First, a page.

Apple CEO Tim Cook has stated that in his view, augmented reality and not virtual reality holds the ticket for commercial success in immersive technologies in the future.
On the subject of virtual and augmented reality Apple is still largely ‘mum’ on it’s intended direction, even in the wake of its latest hardware launch, the iPhone 7. As its largest competitors trail-blaze a particular path, Apple is content to be Apple and survey the chaos and decide to do things when it’s good and ready. This is what Apple has always done for the most part, and they’ve done very nicely as a result.
Up until recently we’ve only had circumstantial evidence (significant amounts mind you) that Apple is working towards an immersive technology product. Numerous acquisitions and hires point to a company who recognises mobile technology, such as its iPhone, is now reaching or indeed past its zenith in commercial potential, and (much like former mobile giant HTC has) needs to find another route to remaining relevant in the space in the future.
Now, in an interview with Good Morning America (as reported by Vanity Fair), Tim Cook has stated that, in his (and therefore Apple’s) opinion, virtual reality as he sees it is far less attractive to consumers than its close relative augmented reality. “Virtual reality sort of encloses and immerses the person into an experience that can be really cool but probably has a lower commercial interest over time,” said Cook.
Augmented reality on the other hand “gives the capability for both of us to sit and be very present, talking to each other, but also have other things—visually—for both of us to see,” says Cook, “Maybe it’s something we’re talking about, maybe it’s someone else here who’s not here present but who can be made to appear to be present.”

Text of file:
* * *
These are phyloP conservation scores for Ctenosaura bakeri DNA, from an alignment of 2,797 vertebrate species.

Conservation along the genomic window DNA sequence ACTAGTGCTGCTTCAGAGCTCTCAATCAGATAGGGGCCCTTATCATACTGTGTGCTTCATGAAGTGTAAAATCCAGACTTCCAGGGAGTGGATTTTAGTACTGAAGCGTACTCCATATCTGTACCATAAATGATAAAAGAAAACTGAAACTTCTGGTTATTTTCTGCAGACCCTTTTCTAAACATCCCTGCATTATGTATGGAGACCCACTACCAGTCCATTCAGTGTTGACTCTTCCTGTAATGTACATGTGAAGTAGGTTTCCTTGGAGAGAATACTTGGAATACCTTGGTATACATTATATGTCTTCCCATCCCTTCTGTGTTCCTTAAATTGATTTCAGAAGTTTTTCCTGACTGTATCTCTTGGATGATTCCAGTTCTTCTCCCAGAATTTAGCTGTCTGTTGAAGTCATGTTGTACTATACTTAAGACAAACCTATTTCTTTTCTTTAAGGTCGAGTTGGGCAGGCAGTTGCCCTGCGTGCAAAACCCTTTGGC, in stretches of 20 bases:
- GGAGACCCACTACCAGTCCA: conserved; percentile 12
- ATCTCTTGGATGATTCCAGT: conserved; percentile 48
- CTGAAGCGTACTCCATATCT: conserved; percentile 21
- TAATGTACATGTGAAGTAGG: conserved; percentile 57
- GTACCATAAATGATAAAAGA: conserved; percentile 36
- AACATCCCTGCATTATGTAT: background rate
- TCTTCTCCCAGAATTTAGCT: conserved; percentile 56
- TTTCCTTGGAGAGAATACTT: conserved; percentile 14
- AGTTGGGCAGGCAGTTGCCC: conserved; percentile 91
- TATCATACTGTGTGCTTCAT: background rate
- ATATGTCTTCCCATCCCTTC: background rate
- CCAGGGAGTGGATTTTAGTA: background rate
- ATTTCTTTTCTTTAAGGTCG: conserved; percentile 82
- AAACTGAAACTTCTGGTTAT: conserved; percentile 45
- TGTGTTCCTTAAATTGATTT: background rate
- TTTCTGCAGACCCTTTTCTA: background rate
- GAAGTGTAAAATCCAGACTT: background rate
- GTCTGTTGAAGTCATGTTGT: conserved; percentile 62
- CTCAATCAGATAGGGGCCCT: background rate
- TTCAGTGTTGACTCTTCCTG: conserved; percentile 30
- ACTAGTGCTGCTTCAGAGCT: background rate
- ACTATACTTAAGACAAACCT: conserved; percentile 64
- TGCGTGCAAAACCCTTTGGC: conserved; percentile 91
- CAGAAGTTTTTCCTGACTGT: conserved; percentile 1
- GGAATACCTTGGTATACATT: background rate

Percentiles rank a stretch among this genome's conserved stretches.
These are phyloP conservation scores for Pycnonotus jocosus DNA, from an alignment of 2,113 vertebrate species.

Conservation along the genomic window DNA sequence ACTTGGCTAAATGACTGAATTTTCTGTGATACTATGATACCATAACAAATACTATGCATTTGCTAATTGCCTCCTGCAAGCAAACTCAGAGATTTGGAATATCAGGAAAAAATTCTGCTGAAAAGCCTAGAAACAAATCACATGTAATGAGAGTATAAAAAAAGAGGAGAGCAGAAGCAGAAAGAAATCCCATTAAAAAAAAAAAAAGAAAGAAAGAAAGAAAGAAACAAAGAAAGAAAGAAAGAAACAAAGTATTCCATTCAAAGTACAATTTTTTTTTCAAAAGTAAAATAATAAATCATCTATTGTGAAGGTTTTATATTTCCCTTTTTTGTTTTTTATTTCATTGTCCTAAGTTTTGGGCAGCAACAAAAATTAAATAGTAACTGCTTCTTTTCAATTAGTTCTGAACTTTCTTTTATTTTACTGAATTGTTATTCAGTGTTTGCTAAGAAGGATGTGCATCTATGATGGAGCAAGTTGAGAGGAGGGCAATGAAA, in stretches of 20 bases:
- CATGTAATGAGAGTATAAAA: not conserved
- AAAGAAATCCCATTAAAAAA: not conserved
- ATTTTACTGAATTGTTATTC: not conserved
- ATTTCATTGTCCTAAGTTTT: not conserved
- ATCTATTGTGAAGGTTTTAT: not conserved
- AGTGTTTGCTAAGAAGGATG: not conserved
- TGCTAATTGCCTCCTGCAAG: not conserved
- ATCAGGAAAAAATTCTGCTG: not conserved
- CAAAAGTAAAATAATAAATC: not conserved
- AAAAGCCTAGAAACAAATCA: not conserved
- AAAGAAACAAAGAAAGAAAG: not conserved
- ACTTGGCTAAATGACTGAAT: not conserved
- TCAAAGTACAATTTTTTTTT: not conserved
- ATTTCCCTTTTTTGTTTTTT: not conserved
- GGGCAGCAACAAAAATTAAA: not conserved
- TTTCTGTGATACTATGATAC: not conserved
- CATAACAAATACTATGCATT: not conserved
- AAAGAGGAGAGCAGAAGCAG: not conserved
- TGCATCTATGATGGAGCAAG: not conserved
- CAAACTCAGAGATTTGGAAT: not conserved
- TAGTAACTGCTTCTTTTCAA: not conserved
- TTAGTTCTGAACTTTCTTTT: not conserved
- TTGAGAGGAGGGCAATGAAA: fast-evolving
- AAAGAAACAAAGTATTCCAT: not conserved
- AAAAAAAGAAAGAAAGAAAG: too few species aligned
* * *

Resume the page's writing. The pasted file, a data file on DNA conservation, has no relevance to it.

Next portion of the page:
Cook has already gone on record with hints that Apple are working towards an immersive future, although recent comments were more supportive of virtual reality as a technology. Recode reported that Cook said on VR’s “geeky niche” image “In terms of virtual reality, no, I don’t think it’s a niche,” Cook replied. “I think it can be … it’s really cool and has some interesting applications.”
Apple meanwhile are still making significant, strategic hires which seemingly indicative of their growing commitment to an immersive future. Macrumors reported yesterday that the company have recruited two new team member, Zeyu Li from Magic Leap and Yury Petrov from Oculus. Li, who formerly served as “Principal Computer Vision Engineer” at Magic Leap has joined Apple as “Senior Computer Vision Algorithm Engineer”, which could indicate a focus on anything from inside out mobile tracking to hand gesture input. Petrov meanwhile has joined as a “Research Scientist”, having held a similar title at Oculus.
Given Apple’s biggest hardware launch this year, the iPhone 7, is now out of the way, it seems unlikely we’ll learn more about the technology giant’s plans for AR or VR this year. But, with Google’s Android-integrated Daydream VR platform due to drop very soon, Apple will indeed be playing catch up with their competitors from hereon out. But then, that’s what they do best.